• “Fairy tradition” or “fairy culture” is strongest in the British Isles. However, fairies appear in stories from Africa to Asia as well.
  • Many fairy stories present fairyland as a place where time stops or slows down considerably. This is evidenced by humans (mortals) who’re kicked out of fairyland after a year, only to return to the human world where several years have passed.
  • In 1927, an actual Fairy Investigation Society was established to document and study possible fairy sightings.

A vintage elf and fairy kissing near a mushroom in Fairyland.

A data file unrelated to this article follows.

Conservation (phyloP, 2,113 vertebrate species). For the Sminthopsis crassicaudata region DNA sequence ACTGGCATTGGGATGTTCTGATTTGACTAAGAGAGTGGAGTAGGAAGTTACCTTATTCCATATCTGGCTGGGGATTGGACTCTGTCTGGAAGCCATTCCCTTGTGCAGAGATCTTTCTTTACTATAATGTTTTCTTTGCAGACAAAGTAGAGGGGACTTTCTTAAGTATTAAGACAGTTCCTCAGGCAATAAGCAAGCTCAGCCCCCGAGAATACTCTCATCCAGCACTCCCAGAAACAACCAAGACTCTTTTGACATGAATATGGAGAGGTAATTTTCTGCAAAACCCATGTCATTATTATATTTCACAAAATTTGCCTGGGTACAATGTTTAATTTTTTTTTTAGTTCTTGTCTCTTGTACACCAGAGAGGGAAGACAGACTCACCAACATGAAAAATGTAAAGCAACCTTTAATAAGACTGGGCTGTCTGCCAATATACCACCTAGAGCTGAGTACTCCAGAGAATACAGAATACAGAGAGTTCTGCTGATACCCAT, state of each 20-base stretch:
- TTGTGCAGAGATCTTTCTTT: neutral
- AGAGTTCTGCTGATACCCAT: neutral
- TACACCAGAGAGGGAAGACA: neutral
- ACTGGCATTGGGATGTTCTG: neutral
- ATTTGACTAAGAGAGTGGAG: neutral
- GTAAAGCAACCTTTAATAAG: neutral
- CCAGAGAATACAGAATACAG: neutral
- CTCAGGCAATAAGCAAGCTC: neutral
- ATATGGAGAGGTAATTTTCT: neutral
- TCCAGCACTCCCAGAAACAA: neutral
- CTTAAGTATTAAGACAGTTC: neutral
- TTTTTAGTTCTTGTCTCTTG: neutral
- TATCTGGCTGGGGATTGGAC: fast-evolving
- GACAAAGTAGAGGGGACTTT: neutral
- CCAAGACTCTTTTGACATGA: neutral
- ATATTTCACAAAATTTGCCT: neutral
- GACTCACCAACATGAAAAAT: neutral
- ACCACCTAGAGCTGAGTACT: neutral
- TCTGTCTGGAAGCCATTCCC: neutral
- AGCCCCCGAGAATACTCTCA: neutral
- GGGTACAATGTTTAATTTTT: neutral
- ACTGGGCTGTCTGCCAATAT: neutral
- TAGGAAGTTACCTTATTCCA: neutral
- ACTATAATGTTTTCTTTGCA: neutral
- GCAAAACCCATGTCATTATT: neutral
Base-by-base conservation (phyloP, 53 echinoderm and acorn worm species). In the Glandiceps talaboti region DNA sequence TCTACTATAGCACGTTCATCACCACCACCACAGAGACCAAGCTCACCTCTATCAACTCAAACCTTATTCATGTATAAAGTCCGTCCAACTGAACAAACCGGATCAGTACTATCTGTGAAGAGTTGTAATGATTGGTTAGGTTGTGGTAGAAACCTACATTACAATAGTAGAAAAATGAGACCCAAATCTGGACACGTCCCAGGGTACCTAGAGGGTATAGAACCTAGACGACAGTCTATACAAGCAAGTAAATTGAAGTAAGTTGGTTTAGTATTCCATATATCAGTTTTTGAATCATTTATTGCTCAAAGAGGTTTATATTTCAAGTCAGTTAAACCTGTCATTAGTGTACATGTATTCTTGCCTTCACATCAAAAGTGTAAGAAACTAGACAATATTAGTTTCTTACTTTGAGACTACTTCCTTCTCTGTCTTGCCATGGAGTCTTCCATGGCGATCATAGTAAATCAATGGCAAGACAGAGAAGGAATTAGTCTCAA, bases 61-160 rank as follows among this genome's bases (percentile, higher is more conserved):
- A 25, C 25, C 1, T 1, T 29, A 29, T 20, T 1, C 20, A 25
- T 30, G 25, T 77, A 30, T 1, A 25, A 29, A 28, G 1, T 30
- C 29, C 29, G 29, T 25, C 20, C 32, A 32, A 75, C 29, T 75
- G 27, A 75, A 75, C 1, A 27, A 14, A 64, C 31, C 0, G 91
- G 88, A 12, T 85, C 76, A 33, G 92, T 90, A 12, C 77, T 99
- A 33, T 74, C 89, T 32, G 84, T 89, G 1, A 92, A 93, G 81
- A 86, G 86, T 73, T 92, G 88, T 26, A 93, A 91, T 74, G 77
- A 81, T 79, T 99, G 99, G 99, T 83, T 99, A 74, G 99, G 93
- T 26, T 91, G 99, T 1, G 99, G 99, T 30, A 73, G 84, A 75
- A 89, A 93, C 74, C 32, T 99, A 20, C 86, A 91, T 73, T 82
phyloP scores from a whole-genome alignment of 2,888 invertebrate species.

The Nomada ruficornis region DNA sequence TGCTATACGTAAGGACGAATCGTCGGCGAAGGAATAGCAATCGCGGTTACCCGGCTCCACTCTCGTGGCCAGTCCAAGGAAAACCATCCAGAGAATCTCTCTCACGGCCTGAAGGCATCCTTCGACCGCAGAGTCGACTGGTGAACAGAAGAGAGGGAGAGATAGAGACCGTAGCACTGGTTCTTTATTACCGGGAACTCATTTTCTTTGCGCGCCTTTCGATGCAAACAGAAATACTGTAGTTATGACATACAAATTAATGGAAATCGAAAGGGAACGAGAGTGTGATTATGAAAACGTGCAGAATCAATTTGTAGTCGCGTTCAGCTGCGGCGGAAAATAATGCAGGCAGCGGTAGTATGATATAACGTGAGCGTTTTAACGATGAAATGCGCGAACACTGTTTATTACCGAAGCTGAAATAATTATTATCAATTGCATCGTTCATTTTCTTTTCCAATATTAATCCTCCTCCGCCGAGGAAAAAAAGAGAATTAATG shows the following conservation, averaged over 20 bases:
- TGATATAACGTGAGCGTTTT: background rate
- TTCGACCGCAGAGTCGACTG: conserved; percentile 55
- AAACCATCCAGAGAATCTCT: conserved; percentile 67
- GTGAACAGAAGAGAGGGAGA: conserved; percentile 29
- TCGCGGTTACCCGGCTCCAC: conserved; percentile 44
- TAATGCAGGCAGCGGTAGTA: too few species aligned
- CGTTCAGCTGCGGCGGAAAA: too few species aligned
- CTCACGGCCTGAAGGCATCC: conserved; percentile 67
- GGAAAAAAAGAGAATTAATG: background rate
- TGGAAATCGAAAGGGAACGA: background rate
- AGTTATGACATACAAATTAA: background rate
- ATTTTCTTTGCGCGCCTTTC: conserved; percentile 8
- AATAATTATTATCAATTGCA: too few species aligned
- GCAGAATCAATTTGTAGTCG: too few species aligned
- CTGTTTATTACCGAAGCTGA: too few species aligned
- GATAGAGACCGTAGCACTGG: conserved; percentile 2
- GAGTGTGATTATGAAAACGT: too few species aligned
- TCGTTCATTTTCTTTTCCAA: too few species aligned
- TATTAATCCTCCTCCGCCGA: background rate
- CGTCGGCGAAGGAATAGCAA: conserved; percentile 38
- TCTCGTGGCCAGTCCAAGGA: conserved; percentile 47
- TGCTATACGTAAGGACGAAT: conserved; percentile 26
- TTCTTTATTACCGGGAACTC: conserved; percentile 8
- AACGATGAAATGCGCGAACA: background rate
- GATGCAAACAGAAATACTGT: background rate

This last image shows two of Doyles infamous fairies kissing in Fairyland. Perfect for Valentines Day!

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Vintage Illustrations of Deer, Fawns, Does, and Bucks

vintage illustration of two deer by lake taking a drink of water  vintage illustration of a baby deer fawn

This website needs some deer.

So I sifted through the New York State Library’s public domain archives and found six really cool vintage illustrations of bucks, fawns, does, and multiple deer.

I cropped and tweaked the colors and contrast a bit to make them pop. You can find some originals here and get a little more info about these 19th-century illustrations.

antique sketchbook sketches of multiple deer

Speaking of deer, they’re everywhere, right?

I thought I’d do a little research on deer and dig up some fun facts on this¬†popular and populous animal.

Check this out: